Naveen Shankar A, Naveen Shankar V, Hegde N, Sharma S, Prasad R. The pattern of the maxillofacial fractures – A multicentre retrospective study. J Craniomaxillofac Surg 2012;40:675-9.  Back to cited text no. 15
Kamath RA, Bharani S, Hammannavar R, Ingle SP, Shah AG. Maxillofacial trauma in central Karnataka, India: An outcome of 95 cases in a regional trauma care centre. Craniomaxillofac Trauma Reconstr 2012;5:197-204.  Back to cited text no. 16
Bali R, Sharma P, Garg A, Dhillon G. A comprehensive study on maxillofacial trauma conducted in Yamunanagar, India. J Inj Violence Res 2013;5:108-16.  Back to cited text no. 17
Guruprasad Y, Hemavathy O, Giraddi G, Shetty JN. An assessment of etiological spectrum and injury characteristics among maxillofacial trauma patients of Government Dental College and Research Institute, Bangalore. J Nat Sci Biol Med 2014;5:47-51.  Back to cited text no. 18
Kapoor P, Kalra N. A retrospective analysis of maxillofacial injuries in patients reporting to a tertiary care hospital in East Delhi. Int J Crit Illn Inj Sci 2012;2:6-10.  Back to cited text no. 19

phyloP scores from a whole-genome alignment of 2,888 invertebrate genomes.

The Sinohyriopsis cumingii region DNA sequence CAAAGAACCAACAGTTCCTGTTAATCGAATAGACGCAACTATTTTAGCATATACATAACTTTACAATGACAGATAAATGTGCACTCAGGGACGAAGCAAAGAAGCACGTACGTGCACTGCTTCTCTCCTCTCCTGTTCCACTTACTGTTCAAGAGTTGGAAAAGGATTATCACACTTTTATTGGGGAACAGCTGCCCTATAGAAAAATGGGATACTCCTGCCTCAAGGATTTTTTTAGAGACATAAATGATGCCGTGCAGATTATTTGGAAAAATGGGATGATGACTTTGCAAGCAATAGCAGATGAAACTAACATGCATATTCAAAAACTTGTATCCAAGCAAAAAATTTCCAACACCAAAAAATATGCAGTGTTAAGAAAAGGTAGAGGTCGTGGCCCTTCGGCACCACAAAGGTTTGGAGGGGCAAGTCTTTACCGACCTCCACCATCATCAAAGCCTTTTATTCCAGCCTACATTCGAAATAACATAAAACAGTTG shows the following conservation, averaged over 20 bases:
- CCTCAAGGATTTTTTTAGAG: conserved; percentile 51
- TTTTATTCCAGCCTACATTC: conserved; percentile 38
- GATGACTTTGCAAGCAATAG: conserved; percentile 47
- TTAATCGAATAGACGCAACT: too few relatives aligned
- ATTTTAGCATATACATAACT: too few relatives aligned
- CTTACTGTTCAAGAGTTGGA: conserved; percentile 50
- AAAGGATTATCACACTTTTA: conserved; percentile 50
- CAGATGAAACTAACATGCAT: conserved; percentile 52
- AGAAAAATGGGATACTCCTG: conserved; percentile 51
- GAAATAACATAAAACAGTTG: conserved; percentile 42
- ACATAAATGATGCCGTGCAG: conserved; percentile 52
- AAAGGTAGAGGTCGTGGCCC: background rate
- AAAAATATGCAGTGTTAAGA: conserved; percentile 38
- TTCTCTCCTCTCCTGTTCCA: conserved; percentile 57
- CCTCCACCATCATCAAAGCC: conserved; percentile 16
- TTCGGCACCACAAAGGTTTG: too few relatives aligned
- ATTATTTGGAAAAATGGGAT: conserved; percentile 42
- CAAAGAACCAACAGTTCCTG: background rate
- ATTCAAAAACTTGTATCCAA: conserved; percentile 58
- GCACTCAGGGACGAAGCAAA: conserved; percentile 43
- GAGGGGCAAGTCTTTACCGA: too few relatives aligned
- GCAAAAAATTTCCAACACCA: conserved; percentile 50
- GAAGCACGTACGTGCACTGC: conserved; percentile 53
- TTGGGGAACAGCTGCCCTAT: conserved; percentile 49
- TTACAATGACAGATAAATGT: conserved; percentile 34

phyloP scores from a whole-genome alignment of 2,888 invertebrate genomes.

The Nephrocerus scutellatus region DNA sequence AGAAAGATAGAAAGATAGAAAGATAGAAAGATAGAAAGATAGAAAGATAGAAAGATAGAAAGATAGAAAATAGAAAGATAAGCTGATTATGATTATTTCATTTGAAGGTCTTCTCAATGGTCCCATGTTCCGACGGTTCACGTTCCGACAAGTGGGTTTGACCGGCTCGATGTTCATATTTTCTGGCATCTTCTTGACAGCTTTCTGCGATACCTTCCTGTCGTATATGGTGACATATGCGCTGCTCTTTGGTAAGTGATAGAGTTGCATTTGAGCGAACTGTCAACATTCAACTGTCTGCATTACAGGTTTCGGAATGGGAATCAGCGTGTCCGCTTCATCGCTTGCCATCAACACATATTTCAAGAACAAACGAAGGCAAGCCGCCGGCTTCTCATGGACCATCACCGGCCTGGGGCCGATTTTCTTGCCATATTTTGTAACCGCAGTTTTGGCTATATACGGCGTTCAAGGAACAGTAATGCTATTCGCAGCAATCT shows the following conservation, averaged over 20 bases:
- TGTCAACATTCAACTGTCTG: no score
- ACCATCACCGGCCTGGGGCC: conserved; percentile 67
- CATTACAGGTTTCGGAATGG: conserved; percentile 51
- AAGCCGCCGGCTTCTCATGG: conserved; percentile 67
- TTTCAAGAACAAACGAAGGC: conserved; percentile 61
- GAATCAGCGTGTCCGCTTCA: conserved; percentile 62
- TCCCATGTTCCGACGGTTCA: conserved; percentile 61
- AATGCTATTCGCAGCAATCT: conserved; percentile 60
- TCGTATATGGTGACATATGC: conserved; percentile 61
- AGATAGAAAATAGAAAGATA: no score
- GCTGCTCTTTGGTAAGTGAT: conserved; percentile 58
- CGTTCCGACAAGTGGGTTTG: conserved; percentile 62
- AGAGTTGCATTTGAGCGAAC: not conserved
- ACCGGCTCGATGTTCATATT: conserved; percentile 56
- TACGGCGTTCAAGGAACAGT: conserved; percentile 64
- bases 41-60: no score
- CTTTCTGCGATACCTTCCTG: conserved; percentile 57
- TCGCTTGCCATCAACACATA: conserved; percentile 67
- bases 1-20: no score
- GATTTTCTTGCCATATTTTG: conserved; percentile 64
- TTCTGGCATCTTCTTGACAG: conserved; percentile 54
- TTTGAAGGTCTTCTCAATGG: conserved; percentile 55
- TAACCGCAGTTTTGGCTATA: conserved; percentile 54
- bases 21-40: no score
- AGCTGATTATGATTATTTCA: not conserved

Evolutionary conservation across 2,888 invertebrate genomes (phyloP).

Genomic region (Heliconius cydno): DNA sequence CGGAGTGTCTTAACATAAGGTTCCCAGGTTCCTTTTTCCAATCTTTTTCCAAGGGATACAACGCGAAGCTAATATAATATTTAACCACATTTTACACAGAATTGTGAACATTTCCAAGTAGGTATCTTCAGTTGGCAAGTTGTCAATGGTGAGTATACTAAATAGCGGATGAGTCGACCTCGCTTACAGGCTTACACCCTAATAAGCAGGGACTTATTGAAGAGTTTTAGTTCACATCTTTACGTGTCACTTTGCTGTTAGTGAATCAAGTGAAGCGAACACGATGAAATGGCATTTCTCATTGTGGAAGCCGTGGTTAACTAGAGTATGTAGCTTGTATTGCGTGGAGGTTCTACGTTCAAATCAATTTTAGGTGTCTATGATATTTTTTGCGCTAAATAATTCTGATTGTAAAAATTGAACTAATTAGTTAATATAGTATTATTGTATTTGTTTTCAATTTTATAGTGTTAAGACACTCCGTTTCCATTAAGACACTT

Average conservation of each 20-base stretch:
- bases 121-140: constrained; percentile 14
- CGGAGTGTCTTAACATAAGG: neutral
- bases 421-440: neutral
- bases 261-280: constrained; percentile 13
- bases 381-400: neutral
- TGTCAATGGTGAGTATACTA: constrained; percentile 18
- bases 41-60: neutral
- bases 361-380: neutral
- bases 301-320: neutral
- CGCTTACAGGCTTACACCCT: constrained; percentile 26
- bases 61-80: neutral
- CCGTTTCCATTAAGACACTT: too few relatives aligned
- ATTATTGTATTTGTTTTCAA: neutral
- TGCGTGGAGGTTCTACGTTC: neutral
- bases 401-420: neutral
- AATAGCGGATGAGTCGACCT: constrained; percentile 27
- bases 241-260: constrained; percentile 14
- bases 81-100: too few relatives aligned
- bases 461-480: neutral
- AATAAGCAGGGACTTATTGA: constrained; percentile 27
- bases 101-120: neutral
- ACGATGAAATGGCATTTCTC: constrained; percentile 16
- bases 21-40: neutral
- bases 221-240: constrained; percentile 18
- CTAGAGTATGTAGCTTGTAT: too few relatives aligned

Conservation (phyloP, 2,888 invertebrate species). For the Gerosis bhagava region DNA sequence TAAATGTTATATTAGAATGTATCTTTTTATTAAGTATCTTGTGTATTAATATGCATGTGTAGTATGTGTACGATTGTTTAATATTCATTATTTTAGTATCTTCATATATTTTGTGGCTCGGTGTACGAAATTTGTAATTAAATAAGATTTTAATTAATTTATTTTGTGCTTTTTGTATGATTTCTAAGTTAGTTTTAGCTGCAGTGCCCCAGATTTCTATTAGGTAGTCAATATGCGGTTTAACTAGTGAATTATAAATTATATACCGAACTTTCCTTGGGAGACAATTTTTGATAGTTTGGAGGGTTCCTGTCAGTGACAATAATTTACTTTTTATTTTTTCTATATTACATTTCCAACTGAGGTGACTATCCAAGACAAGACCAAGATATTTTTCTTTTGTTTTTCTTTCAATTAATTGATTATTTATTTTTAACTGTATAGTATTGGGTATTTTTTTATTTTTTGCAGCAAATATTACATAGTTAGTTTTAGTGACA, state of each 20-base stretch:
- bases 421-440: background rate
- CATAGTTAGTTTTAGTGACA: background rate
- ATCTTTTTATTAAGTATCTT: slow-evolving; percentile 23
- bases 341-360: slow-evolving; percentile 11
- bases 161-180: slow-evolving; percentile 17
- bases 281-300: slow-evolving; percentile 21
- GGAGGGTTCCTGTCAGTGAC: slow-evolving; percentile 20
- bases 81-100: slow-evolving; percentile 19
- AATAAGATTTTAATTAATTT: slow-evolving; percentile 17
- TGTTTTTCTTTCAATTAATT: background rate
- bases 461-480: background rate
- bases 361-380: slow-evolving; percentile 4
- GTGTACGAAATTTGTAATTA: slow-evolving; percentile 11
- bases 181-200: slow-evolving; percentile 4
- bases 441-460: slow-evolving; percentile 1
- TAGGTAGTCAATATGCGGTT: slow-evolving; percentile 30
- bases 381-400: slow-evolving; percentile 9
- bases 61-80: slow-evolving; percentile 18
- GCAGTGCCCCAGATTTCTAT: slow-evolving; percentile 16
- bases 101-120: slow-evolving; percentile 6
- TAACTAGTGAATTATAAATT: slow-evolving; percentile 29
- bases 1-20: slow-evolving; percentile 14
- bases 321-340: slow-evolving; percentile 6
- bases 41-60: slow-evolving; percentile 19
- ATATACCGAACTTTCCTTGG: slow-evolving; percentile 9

Medknow Journal  
Tanaka N, Tomitsuka K, Shionoya K, Andou H, Kimijima Y, Tashiro T, et al. Aetiology of maxillofacial fracture. Br J Oral Maxillofac Surg 1994;32:19-23.  Back to cited text no. 20
Iida S, Kogo M, Sugiura T, Mima T, Matsuya T. Retrospective analysis of 1502 patients with facial fractures. Int J Oral Maxillofac Surg 2001;30:286-90.  Back to cited text no. 21
Adebayo ET, Ajike OS, Adekeye EO. Analysis of the pattern of maxillofacial fractures in Kaduna, Nigeria. Br J Oral Maxillofac Surg 2003;41:396-400.  Back to cited text no. 22
Kieser J, Stephenson S, Liston PN, Tong DC, Langley JD. Serious facial fractures in New Zealand from 1979 to 1998. Int J Oral Maxillofac Surg 2002;31:206-9.  Back to cited text no. 23
Malara P, Malara B, Drugacz J. Characteristics of maxillofacial injuries resulting from road traffic accidents – A 5 year review of the case records from department of maxillofacial surgery in Katowice, Poland. Head Face Med 2006;2:27.  Back to cited text no. 24
Cheema SA, Amin F. Incidence and causes of maxillofacial skeletal injuries at the Mayo Hospital in Lahore, Pakistan. Br J Oral Maxillofac Surg 2006;44:232-4.  Back to cited text no. 25